New requirements for sequence listings


On 1 July 2022, the new WIPO ST.26 sequence listing standard came into effect in all WIPO-contracting states. New PCT, national and regional applications, with a filing date (not the priority date) after 1 July 2022 must comply with the ST.26 standard.  This does not apply to PCT applications with a filing date before 1 July 2022 with a national/regional phase entry date after 1 July 2022.

For UK divisional applications, the UK IPO has confirmed that they will not require an ST.26 compliant sequence listing if the parent application has a filing date before 1 July 2022. In this case only, the ST.25- compliant sequence listing filed on the parent application can be used. However, this is not the case for UK and European priority-claiming applications and European divisional applications all of which require an ST.26 compliant sequence listing.

What is a sequence listing?

A sequence listing contains nucleotide or amino acid sequences disclosed in a patent application and forms part of the description. The purpose of a sequence listing is to allow sequence data of the application to be searchable by IP offices and the public databases (INSDC: International Nucleotide Sequence Database Collaboration).

What has changed?

The new ST.26 standard introduced many new aspects to sequence listings. Most notably, adopting an .XML format over .TXT format used in ST.25 and the, now mandatory, use of feature keys and qualifiers. Moreover, nucleotide analogues (e.g., PNA or GNA), D-amino acids and linear portions of branched sequences must now be included in the sequence listing.

Perceived issues

The requirement to include more information related to nucleotide and amino acid sequences in ST.26 compared to ST.25 could present potential issues in light of the EPO’s strict basis requirements. For example, any new information included in the ST.26 compliant sequence listing that is not disclosed in the earlier application (e.g. priority or parent application) could be deemed to add subject matter potentially resulting in added subject matter and/or lack of priority objections.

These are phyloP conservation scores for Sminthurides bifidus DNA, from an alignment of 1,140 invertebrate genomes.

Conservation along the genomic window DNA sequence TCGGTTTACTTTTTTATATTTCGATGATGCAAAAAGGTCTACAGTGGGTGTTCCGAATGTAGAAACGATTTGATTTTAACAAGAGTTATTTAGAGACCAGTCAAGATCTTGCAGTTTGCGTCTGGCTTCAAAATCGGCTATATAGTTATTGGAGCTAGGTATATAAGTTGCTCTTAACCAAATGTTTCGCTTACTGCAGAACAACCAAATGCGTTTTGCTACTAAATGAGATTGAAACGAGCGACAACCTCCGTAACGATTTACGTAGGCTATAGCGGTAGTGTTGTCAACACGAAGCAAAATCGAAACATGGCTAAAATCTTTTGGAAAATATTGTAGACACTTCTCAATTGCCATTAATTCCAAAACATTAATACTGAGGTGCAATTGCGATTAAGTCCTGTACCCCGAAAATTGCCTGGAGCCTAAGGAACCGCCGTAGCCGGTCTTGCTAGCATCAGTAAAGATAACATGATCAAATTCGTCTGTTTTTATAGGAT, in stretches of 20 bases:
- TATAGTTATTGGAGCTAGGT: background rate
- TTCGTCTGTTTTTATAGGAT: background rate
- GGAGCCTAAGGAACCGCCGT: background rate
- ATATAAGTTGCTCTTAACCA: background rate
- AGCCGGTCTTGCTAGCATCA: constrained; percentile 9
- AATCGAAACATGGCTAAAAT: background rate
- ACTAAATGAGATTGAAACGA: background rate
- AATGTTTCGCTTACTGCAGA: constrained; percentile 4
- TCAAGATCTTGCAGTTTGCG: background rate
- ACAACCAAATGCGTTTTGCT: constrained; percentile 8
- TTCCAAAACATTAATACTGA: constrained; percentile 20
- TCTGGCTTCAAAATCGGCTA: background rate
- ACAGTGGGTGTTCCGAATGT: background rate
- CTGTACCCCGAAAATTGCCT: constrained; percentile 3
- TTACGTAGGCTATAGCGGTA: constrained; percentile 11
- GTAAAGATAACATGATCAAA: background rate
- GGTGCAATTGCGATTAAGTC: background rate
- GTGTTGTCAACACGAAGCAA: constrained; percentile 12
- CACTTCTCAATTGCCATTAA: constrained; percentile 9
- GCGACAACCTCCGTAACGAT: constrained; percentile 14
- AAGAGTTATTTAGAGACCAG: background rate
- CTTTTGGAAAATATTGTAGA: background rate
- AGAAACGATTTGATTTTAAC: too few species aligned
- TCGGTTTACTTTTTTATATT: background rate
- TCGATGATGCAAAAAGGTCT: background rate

For new filings, issues may also arise due to the increased features that must be included in the sequence listing, e.g., D-amino acids etc, which increases the amount of time and effort involved in creating the ST.26 compliant sequence listing.


The WIPO ST.26 standard provides information on how we may avoid potential added matter issues and maintain a valid priority claim. We are adapting this information in line with European practice and have the below advice:

  • For UK and European priority-claiming applications and European divisional applications, where the sequence listing forms part of the priority or parent application as filed, the ST.25 sequence listing filed with the priority or parent application should be included in the description to ensure that no subject matter is lost. This will increase the number of pages in the application and, as a consequence, the number of additional pages fees due. Where possible, we advise providing instructions concerning filing these applications at least two weeks in advance of the respective deadline. This will ensure that we have sufficient time to prepare the ST.26 compliant sequence listing, if required.
  • For first-filings, we suggest reciting the sequences in the description and providing as much information about the sequence as possible (for example, molecule type and organism) so that the ST.26 sequence listing can be formulated without adding subject-matter.


What can we do to help?

Forresters’ Life Sciences team is well versed in the new ST.26 sequence listing requirements. If you have any questions, please reach out to your usual Forresters attorney who will be happy to assist. In particular, we are happy to assist in preparing ST.26 sequence listings as well as reviewing any ST.26 sequence listings prepared by external providers.

Lara Weaver
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